- Pain in multiple joints without joint swelling or redness
- A new type, pattern, or severity of headache
- Feeling unrefreshed upon waking
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What else must I prove for the SSA to consider my CFS as a disability?
The SSA only provides disability benefits for people with total disabilities that leave them unable to work. To assess whether your CFS is truly preventing you from working, the claims examiner will review your residual functional capacity, or RFC.
Using your medical records and any RFC forms that might be filled out by your doctor, the examiner will analyze how your condition affects your ability to do certain job-related activities. For instance, if your CFS causes you to need frequent breaks, prevents you from lifting objects over 20 pounds, impairs your memory, or causes other symptoms that inhibit your ability to work, your RFC will affect your ability to perform certain jobs.
If, given your limitations, age, education, and skills, the examiner decides that you are unable to do your old job and are unable to adjust to new types of work, the SSA may still grant you benefits based on what is called a medical vocational allowance.
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Are there other criteria I must meet to win my disability claim?
In a nutshell, the criteria you must meet to qualify for disability benefits are:
- You must have medically determinable impairing (like CFS) that will last a year or more or result in death.
- Your condition must be so severe that you cannot work. More specifically, you cannot be capable of substantial gainful activity (SGA), which means your monthly income does not exceed a certain amount. In 2017, this threshold is set at $1,170.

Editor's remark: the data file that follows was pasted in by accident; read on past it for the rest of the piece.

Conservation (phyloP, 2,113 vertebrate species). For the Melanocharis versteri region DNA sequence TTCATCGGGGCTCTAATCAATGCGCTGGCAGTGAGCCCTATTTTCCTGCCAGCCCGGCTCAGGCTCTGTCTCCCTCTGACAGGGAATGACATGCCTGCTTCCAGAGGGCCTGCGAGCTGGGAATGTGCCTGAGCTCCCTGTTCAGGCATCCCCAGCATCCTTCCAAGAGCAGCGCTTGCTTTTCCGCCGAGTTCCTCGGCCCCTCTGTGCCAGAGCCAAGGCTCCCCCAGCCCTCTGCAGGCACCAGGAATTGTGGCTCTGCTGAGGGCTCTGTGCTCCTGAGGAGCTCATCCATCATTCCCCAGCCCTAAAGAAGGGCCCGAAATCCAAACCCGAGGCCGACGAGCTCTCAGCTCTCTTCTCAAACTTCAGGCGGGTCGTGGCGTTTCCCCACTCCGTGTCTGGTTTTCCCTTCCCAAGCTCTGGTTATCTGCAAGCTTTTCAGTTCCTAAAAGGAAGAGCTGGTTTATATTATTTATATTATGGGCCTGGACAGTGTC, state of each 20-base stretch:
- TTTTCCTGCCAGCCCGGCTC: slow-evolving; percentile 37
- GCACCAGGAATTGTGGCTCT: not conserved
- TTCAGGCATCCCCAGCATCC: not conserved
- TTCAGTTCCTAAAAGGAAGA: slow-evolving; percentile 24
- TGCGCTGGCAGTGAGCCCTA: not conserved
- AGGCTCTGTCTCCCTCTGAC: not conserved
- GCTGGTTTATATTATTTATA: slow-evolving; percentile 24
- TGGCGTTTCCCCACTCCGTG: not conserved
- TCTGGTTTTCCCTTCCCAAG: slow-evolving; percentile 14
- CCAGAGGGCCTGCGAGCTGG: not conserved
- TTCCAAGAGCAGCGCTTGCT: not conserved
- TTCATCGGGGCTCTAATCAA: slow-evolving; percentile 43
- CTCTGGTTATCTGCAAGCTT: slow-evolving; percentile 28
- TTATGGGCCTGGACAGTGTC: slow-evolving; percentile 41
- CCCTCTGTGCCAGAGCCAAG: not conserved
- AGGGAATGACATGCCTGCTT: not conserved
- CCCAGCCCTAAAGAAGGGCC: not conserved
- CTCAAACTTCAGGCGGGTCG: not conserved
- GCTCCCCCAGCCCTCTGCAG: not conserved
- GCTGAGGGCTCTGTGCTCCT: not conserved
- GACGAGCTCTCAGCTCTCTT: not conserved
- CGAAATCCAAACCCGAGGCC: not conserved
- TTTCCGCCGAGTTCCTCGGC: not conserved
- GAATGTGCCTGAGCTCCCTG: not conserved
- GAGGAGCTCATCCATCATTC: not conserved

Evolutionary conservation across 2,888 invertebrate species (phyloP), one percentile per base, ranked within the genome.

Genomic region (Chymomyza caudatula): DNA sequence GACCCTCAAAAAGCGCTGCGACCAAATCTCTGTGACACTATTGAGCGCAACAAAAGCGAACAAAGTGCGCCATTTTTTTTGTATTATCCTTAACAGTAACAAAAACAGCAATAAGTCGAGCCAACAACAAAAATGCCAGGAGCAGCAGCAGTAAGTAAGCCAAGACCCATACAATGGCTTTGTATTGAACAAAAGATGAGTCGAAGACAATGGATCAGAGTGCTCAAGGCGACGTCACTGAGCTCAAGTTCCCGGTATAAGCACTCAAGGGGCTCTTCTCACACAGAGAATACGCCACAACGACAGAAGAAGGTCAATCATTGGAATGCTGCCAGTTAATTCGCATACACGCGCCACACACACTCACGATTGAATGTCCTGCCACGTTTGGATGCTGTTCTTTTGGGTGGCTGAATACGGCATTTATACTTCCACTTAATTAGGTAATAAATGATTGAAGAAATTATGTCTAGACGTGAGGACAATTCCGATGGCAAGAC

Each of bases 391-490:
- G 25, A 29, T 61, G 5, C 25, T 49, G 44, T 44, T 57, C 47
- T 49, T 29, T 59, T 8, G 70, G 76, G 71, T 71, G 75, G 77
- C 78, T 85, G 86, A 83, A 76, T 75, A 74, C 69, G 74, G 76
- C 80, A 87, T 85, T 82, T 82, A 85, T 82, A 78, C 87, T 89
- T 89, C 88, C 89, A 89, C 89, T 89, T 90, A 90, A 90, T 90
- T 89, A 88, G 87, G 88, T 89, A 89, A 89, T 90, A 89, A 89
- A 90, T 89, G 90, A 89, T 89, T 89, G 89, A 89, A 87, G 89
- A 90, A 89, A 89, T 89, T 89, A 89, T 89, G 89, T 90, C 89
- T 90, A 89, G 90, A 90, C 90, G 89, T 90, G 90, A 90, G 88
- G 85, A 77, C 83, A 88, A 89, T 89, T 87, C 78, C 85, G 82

- You must either A) have enough work credits on your Social Security record if you are applying for Social Security Disability Insurance benefits, or B) have limited assets and resources and very limited income if you are applying for Supplemental Security Income.
To learn more about the requirements for collecting disability benefits and to see if you meet the SSA’s criteria, call 412-661-1400 for a free case evaluation.
How do I prove my disability claim based on CFS to the SSA?
Proving you are disabled due to CFS will be challenging, given the subjective nature of most of the evidence. Still, medical evidence will be your primary tool for proving your CFS disability to the SSA. You should collect all your medical and mental health records from the doctors, clinics, hospitals, treatment centers, therapists, and other providers that you have seen for your CFS and related conditions.
Lack of evidence is one of the top reasons why the SSA denies disability claims. Our team at Berger and Green can help you file your claim and get you the benefits you need.
Contact our office at 412-661-1400 for a free consultation with a CFS disability attorney in Pittsburgh today.